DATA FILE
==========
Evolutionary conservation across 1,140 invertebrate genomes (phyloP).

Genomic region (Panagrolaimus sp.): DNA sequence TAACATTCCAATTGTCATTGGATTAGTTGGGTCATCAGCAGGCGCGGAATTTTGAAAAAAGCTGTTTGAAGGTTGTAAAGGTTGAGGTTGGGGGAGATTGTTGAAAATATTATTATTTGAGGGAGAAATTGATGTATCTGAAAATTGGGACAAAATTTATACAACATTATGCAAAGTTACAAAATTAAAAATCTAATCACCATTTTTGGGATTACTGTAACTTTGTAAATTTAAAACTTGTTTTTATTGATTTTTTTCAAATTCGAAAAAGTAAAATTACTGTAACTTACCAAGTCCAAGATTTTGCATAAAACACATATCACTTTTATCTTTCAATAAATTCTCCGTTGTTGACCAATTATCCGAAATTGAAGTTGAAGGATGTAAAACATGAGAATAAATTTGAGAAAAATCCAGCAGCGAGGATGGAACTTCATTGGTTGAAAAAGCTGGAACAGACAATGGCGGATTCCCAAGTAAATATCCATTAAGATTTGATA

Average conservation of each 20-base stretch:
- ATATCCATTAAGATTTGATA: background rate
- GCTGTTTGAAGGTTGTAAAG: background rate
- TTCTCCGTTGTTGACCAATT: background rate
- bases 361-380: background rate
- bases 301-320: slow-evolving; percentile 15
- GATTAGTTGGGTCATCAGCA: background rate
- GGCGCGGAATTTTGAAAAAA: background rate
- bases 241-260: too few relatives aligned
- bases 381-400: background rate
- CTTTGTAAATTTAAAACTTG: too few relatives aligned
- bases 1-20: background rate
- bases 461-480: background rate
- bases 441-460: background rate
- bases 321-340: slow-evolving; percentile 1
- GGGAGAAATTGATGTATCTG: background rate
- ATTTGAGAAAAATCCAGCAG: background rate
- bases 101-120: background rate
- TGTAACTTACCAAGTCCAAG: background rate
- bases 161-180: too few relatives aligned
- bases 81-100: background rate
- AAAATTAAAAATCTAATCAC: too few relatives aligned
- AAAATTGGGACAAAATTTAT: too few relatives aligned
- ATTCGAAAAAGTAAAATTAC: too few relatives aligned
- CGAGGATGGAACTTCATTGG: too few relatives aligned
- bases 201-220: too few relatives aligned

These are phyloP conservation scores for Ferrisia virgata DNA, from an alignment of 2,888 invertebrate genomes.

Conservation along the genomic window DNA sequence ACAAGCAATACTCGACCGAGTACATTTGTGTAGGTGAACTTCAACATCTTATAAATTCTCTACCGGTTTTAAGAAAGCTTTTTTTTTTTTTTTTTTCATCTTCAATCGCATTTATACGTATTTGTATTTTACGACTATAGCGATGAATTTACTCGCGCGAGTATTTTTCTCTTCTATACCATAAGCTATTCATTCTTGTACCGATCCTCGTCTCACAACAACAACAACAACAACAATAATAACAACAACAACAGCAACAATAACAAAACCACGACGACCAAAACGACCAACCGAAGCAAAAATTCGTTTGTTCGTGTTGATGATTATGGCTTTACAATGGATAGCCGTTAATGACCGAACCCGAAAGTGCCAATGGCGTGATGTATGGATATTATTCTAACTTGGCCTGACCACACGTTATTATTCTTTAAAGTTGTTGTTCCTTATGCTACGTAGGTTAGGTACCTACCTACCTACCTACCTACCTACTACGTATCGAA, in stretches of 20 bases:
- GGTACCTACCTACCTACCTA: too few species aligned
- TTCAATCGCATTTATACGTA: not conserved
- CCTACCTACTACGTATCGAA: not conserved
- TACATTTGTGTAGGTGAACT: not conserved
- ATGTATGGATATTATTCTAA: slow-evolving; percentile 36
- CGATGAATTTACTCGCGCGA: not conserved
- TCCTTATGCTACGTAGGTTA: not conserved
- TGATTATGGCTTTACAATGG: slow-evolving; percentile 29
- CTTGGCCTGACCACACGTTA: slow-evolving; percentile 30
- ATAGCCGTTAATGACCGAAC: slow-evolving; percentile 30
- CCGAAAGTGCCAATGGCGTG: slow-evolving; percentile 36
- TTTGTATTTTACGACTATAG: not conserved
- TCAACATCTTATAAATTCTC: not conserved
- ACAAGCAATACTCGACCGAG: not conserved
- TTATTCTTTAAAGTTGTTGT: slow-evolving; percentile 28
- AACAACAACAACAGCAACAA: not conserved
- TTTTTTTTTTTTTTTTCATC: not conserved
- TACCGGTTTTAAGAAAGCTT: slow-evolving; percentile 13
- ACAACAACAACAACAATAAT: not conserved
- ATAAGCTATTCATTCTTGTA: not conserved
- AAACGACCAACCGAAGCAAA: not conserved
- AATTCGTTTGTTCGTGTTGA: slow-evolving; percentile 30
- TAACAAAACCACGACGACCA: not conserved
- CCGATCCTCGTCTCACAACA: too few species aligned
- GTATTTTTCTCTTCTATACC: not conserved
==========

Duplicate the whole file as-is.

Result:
Evolutionary conservation across 1,140 invertebrate genomes (phyloP).

Genomic region (Panagrolaimus sp.): DNA sequence TAACATTCCAATTGTCATTGGATTAGTTGGGTCATCAGCAGGCGCGGAATTTTGAAAAAAGCTGTTTGAAGGTTGTAAAGGTTGAGGTTGGGGGAGATTGTTGAAAATATTATTATTTGAGGGAGAAATTGATGTATCTGAAAATTGGGACAAAATTTATACAACATTATGCAAAGTTACAAAATTAAAAATCTAATCACCATTTTTGGGATTACTGTAACTTTGTAAATTTAAAACTTGTTTTTATTGATTTTTTTCAAATTCGAAAAAGTAAAATTACTGTAACTTACCAAGTCCAAGATTTTGCATAAAACACATATCACTTTTATCTTTCAATAAATTCTCCGTTGTTGACCAATTATCCGAAATTGAAGTTGAAGGATGTAAAACATGAGAATAAATTTGAGAAAAATCCAGCAGCGAGGATGGAACTTCATTGGTTGAAAAAGCTGGAACAGACAATGGCGGATTCCCAAGTAAATATCCATTAAGATTTGATA

Average conservation of each 20-base stretch:
- ATATCCATTAAGATTTGATA: background rate
- GCTGTTTGAAGGTTGTAAAG: background rate
- TTCTCCGTTGTTGACCAATT: background rate
- bases 361-380: background rate
- bases 301-320: slow-evolving; percentile 15
- GATTAGTTGGGTCATCAGCA: background rate
- GGCGCGGAATTTTGAAAAAA: background rate
- bases 241-260: too few relatives aligned
- bases 381-400: background rate
- CTTTGTAAATTTAAAACTTG: too few relatives aligned
- bases 1-20: background rate
- bases 461-480: background rate
- bases 441-460: background rate
- bases 321-340: slow-evolving; percentile 1
- GGGAGAAATTGATGTATCTG: background rate
- ATTTGAGAAAAATCCAGCAG: background rate
- bases 101-120: background rate
- TGTAACTTACCAAGTCCAAG: background rate
- bases 161-180: too few relatives aligned
- bases 81-100: background rate
- AAAATTAAAAATCTAATCAC: too few relatives aligned
- AAAATTGGGACAAAATTTAT: too few relatives aligned
- ATTCGAAAAAGTAAAATTAC: too few relatives aligned
- CGAGGATGGAACTTCATTGG: too few relatives aligned
- bases 201-220: too few relatives aligned

These are phyloP conservation scores for Ferrisia virgata DNA, from an alignment of 2,888 invertebrate genomes.

Conservation along the genomic window DNA sequence ACAAGCAATACTCGACCGAGTACATTTGTGTAGGTGAACTTCAACATCTTATAAATTCTCTACCGGTTTTAAGAAAGCTTTTTTTTTTTTTTTTTTCATCTTCAATCGCATTTATACGTATTTGTATTTTACGACTATAGCGATGAATTTACTCGCGCGAGTATTTTTCTCTTCTATACCATAAGCTATTCATTCTTGTACCGATCCTCGTCTCACAACAACAACAACAACAACAATAATAACAACAACAACAGCAACAATAACAAAACCACGACGACCAAAACGACCAACCGAAGCAAAAATTCGTTTGTTCGTGTTGATGATTATGGCTTTACAATGGATAGCCGTTAATGACCGAACCCGAAAGTGCCAATGGCGTGATGTATGGATATTATTCTAACTTGGCCTGACCACACGTTATTATTCTTTAAAGTTGTTGTTCCTTATGCTACGTAGGTTAGGTACCTACCTACCTACCTACCTACCTACTACGTATCGAA, in stretches of 20 bases:
- GGTACCTACCTACCTACCTA: too few species aligned
- TTCAATCGCATTTATACGTA: not conserved
- CCTACCTACTACGTATCGAA: not conserved
- TACATTTGTGTAGGTGAACT: not conserved
- ATGTATGGATATTATTCTAA: slow-evolving; percentile 36
- CGATGAATTTACTCGCGCGA: not conserved
- TCCTTATGCTACGTAGGTTA: not conserved
- TGATTATGGCTTTACAATGG: slow-evolving; percentile 29
- CTTGGCCTGACCACACGTTA: slow-evolving; percentile 30
- ATAGCCGTTAATGACCGAAC: slow-evolving; percentile 30
- CCGAAAGTGCCAATGGCGTG: slow-evolving; percentile 36
- TTTGTATTTTACGACTATAG: not conserved
- TCAACATCTTATAAATTCTC: not conserved
- ACAAGCAATACTCGACCGAG: not conserved
- TTATTCTTTAAAGTTGTTGT: slow-evolving; percentile 28
- AACAACAACAACAGCAACAA: not conserved
- TTTTTTTTTTTTTTTTCATC: not conserved
- TACCGGTTTTAAGAAAGCTT: slow-evolving; percentile 13
- ACAACAACAACAACAATAAT: not conserved
- ATAAGCTATTCATTCTTGTA: not conserved
- AAACGACCAACCGAAGCAAA: not conserved
- AATTCGTTTGTTCGTGTTGA: slow-evolving; percentile 30
- TAACAAAACCACGACGACCA: not conserved
- CCGATCCTCGTCTCACAACA: too few species aligned
- GTATTTTTCTCTTCTATACC: not conserved